Video Games and Attitude Change – Can We Reliably Measure This? The Challenges of Empirical Study Design
The aim of this paper is to address methodologically the challenges that arise when measuring attitude changes toward video game content. Drawing on findings from two pilot studies (N = 18, 25) and field notes from an ongoing empirical study (N = 140), we have identified three key challenges: reliability of measurement of attitudes, standardization of game experience for each participant, and measurement of attitudes toward socially sensitive topics. In this paper, we outline our research design that tried to address these challenges. In particular, we propose modifying the game, used as a research tool, to maintain player agency while ensuring all players engage with the measured phenomena. We also recommend using the concept of attitude strength in order to measure effectively attitudes toward socially sensitive topics. Overall, this paper provides preliminary insight into research on video games and attitude change within the field of digital game-based learning.
KeywordsAttitude change Czechoslovakia 38–89: Borderlands Explicit and implicit attitudes Serious game Representation of history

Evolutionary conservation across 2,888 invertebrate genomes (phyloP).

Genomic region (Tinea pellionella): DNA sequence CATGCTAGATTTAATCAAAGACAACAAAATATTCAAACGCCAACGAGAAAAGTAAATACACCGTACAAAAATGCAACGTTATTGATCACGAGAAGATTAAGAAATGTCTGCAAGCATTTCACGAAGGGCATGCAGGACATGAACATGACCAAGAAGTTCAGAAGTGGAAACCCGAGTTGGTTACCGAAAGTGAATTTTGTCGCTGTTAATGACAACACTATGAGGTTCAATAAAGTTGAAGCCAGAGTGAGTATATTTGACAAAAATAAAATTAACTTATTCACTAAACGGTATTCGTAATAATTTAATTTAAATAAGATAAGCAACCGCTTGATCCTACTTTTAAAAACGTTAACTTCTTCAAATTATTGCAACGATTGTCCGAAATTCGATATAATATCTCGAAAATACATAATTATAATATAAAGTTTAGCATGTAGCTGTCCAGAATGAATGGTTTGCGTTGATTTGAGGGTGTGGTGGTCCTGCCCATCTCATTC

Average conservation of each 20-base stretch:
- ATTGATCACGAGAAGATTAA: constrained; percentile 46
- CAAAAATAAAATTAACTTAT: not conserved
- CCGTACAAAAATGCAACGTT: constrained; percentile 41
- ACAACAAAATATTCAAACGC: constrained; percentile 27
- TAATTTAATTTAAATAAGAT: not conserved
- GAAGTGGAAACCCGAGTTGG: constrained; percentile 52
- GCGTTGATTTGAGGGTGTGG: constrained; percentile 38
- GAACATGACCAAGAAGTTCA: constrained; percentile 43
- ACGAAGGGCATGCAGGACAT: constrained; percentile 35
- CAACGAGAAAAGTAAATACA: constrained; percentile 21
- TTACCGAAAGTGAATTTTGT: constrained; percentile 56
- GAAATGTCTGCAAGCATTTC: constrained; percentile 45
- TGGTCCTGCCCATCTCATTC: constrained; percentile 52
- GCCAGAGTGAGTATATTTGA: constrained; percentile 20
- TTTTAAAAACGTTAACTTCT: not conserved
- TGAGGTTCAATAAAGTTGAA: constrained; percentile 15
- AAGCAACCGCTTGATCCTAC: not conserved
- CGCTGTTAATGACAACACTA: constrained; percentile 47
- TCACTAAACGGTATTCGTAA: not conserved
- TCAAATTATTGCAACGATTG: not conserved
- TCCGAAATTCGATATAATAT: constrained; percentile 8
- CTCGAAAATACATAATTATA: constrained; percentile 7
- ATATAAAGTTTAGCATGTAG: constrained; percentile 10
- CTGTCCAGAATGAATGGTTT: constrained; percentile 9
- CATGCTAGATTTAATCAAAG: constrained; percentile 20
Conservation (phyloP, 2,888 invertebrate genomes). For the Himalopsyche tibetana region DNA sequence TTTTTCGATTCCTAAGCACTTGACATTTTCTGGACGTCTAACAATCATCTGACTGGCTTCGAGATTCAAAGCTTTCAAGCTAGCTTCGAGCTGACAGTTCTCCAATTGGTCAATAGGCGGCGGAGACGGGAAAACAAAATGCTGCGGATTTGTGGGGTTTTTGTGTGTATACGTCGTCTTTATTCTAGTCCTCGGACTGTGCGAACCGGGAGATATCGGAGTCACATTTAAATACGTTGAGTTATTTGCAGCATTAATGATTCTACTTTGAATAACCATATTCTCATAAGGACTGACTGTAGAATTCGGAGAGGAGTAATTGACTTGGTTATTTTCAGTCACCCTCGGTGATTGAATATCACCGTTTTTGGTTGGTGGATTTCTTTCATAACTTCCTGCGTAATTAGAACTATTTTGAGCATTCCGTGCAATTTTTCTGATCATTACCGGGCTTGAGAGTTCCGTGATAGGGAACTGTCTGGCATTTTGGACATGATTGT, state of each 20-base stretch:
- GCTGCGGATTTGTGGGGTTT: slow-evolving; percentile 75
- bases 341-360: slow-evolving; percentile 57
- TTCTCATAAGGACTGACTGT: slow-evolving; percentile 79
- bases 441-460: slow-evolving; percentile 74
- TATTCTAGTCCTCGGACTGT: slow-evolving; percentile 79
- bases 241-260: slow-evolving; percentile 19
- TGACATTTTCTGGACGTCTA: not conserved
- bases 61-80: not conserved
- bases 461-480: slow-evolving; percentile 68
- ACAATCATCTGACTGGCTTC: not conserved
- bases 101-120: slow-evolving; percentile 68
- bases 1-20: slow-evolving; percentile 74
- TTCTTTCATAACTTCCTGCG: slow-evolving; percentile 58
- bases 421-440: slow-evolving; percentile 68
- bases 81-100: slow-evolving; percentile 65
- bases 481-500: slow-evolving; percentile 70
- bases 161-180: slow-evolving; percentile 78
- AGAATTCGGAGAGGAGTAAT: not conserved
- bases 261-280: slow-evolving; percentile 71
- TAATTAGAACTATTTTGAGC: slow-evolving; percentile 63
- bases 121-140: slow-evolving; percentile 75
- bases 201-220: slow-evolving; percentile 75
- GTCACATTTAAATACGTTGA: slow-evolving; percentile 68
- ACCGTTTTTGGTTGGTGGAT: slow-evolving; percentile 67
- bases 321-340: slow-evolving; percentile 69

This study was supported by the project PRIMUS/HUM/03 at Charles University and by the project FF/VG/2017/115 of the Faculty of Arts at Charles University. Vít Šisler’s work was further supported by the European Regional Development Fund Project, “Creativity and Adaptability as Conditions for the Success of Europe in an Interrelated World” (No. CZ.02.1.01/0.0/0.0/16_019/0000734) and the Charles University Program, Progress Q15.
- 1.Farber, M., Schrier, K.: The limits and strengths of using digital games as empathy machines. MGIEP Working Paper 5, 1–35 (2017)Google Scholar
- 5.Tedeschi, J.T.: Impression Management Theory and Social Psychological Research, 1st edn. Academic Press, Michigan (1981)Google Scholar
- 10.Schwarz, N., Bohner, G.: The construction of attitudes. In: Tesser, A., Schwarz, N. (eds.) Blackwell Handbook of Social Psychology, pp. 436–457. Blackwell, Oxford (2001)Google Scholar
- 11.Banaji, R.B., Greenwald, A.G.: Blindspot: Hidden Biases of Good People, 1st edn. Delacorte Press, New York (2013)Google Scholar
- 12.Kolek, L., Šisler, V.: Representation of history in computer games and attitude change: empirical study design. In: Pivec, M., Grundler, J. (eds.) CONFERENCE 2017, ECGBL, vol. 11, pp. 829–834. Academic Conferences and Publishing International Limited, Reading (2017)Google Scholar
- 13.Petty, R.E., Krosnick, J.A.: Attitude Strength: Antecedents and Consequences, 1st edn. Psychology Press, New York (1995)Google Scholar
- 14.Rudowski, M.: The Trader of Stories. http://traderofstories.blogspot.com. Accessed 15 Aug 2018